- Decorate the envelope with washi tape, stickers or rubber stamps. A wax seal always looks fantastic and is so tactile
- Use colouring-in mail-art templates, where the design is done for you and all you need to do is add an address and colour it if you want to (I send these for free in my newsletter each month)
- Write your message on a postcard – it has less space so you won’t feel the need to pen an epistle
- Turn a photograph into a postcard (you can make these yourself if you have hard-copy photos by pasting one to some paper, or there are smart-phone apps that will do this for you, and even post them if you want them to)
- Slip in some inclusions to make your letter or card feel extra special: pressed flowers and leaves, found feathers, vintage stamps, cut-outs, recipe cards, a poem, a child’s drawing…

It's been shown in studies that both giving and receiving flowers brings joy and improves wellbeing – does letter writing have the same benefits?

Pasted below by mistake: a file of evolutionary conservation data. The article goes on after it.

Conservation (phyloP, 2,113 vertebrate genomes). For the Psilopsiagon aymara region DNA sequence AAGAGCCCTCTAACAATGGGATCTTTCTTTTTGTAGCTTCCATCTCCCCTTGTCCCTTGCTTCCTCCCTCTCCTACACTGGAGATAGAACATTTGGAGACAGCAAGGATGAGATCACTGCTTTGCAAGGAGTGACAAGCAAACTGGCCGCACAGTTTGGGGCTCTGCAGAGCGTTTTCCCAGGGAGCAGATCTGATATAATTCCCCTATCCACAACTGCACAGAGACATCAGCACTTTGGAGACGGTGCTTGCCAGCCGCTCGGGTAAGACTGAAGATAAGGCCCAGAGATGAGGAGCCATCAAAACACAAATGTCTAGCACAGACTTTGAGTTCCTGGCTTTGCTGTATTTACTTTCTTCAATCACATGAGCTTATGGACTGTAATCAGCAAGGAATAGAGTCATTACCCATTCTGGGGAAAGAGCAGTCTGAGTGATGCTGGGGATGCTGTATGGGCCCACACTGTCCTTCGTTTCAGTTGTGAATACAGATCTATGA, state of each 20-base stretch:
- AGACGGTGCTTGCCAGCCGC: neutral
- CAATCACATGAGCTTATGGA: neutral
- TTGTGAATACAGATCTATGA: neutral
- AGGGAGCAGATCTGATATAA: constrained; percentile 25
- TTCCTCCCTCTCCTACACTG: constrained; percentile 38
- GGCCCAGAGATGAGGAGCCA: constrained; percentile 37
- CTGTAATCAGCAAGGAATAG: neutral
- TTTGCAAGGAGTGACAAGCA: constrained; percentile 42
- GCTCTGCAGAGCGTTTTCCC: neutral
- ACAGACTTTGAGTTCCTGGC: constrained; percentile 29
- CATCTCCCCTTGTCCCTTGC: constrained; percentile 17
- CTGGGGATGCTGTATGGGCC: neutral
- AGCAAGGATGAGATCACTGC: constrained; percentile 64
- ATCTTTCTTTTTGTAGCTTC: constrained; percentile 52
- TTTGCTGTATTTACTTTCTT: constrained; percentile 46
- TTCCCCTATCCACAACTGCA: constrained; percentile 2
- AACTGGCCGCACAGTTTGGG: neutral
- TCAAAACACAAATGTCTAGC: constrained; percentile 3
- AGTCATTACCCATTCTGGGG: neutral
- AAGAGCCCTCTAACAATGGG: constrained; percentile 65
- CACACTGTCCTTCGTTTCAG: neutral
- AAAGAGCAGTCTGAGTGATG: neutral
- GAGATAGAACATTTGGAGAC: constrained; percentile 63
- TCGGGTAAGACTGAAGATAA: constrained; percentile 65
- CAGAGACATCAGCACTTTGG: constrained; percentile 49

Absolutely! There are all kinds of studies that show the psychological and health benefits of writing letters.
First, letter-writing is an exercise in mindfulness. The very fact that you are writing by hand slows you down and makes multi-tasking impossible, forcing you to be present in the moment and to give your attention to the person you’re writing to. Psychologists call this “reflective functioning” because we first feel the experience as we write it down, and then start to make sense of it as we read it back.

Most of us are familiar with the benefits of diaries and journals for this kind of reflective thinking and creative expression, particularly during difficult times in our lives. Letter-writing takes this one step forward, because of your intention in writing: to share how you feel about yourself, your relationship or your situation with someone else.
Moreover, scientists now link the habitual expression of gratitude with better moods, reduced stress, better sleep, improved health and the likelihood of showing kindness to others. But in order for these benefits to be experienced, the gratitude must be regularly written down, making a compelling case for writing a series of thank-you letters to Mum to show her you appreciate her.

Tell us about your Meals in the Mail project?